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Languages Project  

Julie Marren's Middle School languages project - January 2018
Last Updated: Jan 7, 2018 URL: Print Guide RSS Updates
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Outline of Languages Project

Your project will involve:  

  • Creating a Google Slideshow with your name for a title and sharing it with me,

  • Doing the research mostly in the library and adding to your Slideshow,

  • Presenting your slideshow to the class.


Here is the information that you need to give in a Google Slideshow:

  1. Your language:

    1. You can research your language here: Just click on the letter your language begins with.  Language source called Omniglot

    2. You can also research your language using Wikipedia and Google.

  2. How many people speak your language now?  (This is easy to find using a search engine like Google.)

    1. How many are native speakers?  

    2. How many are second language speakers?

  3. Where is your language the official language?

    1. Give a list of countries.  (There could be many!)

    2. Find a world map to show where your language is spoken. Include the map in your slideshow.  (Google images are often useful for these maps.)


  1. Its language family:  Most languages will come from a language family. Some aren’t part of a language family.  A language without a language family is sometimes called a “language isolate.”  If your language’s connection to other languages is in dispute, just say so.  It’s interesting!  Your language on Omniglot will list its “linguistic affiliation” which gives the family, branch, and group it comes from.  You find the same information on Wikipedia, along the right hand column.

  2. Here is a source for language families: Language families on Omniglot

  3. Here are language families of all the languages pointed out to Julie by sixth graders:

    1. Indo-European

    2. Sino-Tibetan

    3. Afroasiatic

    4. Austroasiatic

    5. Uralic

    6. Austronesian

  4. Give your language’s group or branch within its language family:  If you use Wikipedia, look along the right column of its Wikipedia entry.  It will show the “Language Family,” and then give your language’s place on its own branch, group, and so on.  Omniglot will give you the same information, calling it “language affiliation.”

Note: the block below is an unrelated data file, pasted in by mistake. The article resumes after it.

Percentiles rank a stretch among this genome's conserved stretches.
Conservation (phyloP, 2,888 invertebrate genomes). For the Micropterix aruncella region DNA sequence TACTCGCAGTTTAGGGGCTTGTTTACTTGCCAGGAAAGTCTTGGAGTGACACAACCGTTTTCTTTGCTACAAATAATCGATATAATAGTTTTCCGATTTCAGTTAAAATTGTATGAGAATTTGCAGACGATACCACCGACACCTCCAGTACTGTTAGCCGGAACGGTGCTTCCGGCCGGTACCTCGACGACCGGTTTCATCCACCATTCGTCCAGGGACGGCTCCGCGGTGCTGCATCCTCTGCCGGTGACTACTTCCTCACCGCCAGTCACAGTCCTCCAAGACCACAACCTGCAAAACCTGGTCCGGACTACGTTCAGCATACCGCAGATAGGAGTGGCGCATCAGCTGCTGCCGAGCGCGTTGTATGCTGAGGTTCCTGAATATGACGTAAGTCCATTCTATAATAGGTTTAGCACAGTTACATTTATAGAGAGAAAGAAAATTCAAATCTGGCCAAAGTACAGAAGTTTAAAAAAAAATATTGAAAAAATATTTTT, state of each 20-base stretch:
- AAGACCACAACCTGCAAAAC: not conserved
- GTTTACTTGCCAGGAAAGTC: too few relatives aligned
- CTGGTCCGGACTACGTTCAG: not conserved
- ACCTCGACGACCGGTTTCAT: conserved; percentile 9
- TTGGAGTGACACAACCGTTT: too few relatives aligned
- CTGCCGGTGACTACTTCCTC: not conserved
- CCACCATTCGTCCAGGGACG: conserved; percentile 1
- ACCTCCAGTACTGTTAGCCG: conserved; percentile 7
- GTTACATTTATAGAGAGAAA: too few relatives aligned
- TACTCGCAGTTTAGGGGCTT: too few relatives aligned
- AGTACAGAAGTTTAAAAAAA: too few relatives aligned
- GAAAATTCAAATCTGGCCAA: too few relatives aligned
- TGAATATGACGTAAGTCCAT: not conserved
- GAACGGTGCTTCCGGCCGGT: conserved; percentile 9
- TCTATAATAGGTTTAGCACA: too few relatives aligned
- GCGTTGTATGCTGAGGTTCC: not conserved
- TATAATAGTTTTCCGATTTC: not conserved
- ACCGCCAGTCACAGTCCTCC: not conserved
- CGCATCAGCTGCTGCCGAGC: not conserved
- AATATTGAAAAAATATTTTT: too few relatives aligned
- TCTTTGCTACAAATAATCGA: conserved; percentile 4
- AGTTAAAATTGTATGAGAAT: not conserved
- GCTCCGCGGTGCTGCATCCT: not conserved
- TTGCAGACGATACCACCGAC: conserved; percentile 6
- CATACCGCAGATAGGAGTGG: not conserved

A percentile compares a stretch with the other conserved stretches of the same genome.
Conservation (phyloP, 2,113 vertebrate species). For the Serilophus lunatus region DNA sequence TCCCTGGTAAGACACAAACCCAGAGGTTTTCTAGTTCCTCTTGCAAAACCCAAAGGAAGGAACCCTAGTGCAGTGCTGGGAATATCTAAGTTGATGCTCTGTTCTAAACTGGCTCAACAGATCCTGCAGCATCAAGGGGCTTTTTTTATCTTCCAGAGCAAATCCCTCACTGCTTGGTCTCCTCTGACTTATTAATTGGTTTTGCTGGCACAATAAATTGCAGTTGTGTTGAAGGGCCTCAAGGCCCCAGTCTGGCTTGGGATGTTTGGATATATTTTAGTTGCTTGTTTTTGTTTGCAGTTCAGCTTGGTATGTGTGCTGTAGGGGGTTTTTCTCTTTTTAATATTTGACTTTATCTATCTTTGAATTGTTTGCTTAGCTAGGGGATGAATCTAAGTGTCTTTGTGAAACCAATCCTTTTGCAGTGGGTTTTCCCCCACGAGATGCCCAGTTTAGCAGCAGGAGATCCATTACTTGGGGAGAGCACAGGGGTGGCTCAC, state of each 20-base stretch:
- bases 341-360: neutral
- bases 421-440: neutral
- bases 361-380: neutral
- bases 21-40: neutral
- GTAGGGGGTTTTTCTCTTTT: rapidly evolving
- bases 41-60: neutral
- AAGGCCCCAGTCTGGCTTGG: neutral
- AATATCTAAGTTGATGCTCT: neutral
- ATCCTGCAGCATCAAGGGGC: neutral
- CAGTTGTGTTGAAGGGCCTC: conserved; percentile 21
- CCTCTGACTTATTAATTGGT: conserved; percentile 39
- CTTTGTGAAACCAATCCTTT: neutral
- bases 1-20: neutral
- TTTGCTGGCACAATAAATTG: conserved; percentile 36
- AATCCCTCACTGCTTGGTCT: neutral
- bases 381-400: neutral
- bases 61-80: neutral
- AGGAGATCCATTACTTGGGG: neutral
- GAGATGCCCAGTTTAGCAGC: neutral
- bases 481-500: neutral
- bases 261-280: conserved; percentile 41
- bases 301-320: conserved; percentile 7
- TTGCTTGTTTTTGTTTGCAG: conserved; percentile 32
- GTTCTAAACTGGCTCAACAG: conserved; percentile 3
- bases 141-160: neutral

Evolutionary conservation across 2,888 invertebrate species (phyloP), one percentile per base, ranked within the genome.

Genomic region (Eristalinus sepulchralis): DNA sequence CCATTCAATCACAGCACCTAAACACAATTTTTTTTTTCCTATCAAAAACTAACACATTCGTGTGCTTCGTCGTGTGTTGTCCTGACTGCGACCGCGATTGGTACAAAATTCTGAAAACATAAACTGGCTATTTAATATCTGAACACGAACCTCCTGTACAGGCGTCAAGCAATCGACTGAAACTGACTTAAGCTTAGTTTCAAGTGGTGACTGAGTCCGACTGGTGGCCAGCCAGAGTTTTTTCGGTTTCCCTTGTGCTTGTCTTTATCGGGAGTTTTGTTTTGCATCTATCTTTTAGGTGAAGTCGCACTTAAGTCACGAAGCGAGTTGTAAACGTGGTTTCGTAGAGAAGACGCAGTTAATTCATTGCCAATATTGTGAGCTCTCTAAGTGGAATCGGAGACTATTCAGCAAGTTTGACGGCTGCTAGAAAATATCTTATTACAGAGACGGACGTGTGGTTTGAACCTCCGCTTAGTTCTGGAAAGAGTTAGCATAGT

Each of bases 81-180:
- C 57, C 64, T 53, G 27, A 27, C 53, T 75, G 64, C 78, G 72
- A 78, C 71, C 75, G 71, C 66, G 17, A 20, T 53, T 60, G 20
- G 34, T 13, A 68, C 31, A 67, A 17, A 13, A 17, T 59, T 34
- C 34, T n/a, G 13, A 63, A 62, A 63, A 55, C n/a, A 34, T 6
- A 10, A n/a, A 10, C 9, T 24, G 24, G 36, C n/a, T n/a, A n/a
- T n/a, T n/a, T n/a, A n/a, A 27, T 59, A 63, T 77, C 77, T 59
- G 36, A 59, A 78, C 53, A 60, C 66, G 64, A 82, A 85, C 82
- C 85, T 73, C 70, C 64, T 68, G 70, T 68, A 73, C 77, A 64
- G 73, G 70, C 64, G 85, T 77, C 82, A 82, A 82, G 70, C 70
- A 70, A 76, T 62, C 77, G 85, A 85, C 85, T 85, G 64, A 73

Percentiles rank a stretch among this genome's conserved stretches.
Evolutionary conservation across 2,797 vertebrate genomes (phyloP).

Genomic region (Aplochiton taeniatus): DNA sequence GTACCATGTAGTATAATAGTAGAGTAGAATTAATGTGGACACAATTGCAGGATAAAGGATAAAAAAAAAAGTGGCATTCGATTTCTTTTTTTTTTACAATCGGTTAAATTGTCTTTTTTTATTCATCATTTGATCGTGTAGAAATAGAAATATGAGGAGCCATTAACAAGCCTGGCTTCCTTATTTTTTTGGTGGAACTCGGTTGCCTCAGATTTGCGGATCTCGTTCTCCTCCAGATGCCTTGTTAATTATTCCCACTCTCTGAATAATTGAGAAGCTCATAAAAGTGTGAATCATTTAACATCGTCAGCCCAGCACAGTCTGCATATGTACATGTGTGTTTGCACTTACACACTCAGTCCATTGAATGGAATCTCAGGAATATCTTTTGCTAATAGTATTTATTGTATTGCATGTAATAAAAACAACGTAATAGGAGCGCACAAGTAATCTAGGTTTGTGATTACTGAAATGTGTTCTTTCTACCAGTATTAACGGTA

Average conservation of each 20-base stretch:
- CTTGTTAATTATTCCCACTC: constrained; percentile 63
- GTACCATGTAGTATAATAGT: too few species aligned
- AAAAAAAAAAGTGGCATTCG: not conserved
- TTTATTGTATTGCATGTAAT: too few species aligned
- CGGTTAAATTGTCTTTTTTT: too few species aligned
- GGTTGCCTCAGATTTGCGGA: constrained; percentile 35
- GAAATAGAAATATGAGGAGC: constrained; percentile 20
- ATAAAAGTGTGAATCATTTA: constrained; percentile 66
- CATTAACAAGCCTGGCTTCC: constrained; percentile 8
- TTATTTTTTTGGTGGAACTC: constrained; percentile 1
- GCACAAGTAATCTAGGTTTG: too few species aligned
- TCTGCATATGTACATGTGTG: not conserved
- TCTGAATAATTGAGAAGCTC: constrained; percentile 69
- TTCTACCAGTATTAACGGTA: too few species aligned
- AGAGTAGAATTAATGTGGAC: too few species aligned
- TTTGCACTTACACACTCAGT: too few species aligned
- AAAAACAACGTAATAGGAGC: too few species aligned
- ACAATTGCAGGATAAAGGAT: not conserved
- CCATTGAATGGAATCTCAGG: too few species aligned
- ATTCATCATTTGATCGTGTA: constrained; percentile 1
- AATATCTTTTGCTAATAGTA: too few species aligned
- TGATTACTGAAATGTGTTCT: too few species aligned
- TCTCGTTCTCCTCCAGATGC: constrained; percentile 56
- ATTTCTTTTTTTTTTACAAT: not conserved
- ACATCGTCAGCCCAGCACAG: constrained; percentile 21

5. Give other languages related to your language:  These can be languages from its branch, its family, or languages that have had a lot of influence on the language.  A language is often influenced by the languages of neighboring countries.  A language is also influenced by languages of those it conquered or by whom it was conquered.   

  6. Give your language’s writing system: the alphabet or script it uses: Omniglot gives the writing system of each language. So does Wikipedia.

  7. Give any words that came from your language into English.  Look for “List of English words of [your language] origin” in Google or Wikipedia.     

  8. Make a slide of some text of your written language.  You can find this on Google images.  Make sure you have an idea of what the text says.  

  9. Include a sound or video file with the language being spoken.  It is often easy to find a video with English captions of someone speaking a particular language.

  10. We are coming to the end!  Now, find out how to say the phrases below in your language, and put them on a slide.  On Omniglot, there is a pull-down menu called “Phrases and Texts” then “Phrases” and then “Useful Phrases.”  (Phrases in Omniglot)  Be ready to teach the class!


How are you?


What’s your name?




  1. Bonus:  Would you like to share a “useless phrase” from Omniglot in your language?  (Useless Phrases in Omniglot)  If so, feel free to include a slide showing your chosen phrase.  Be ready to teach it to the class, so check out the pronunciation!    


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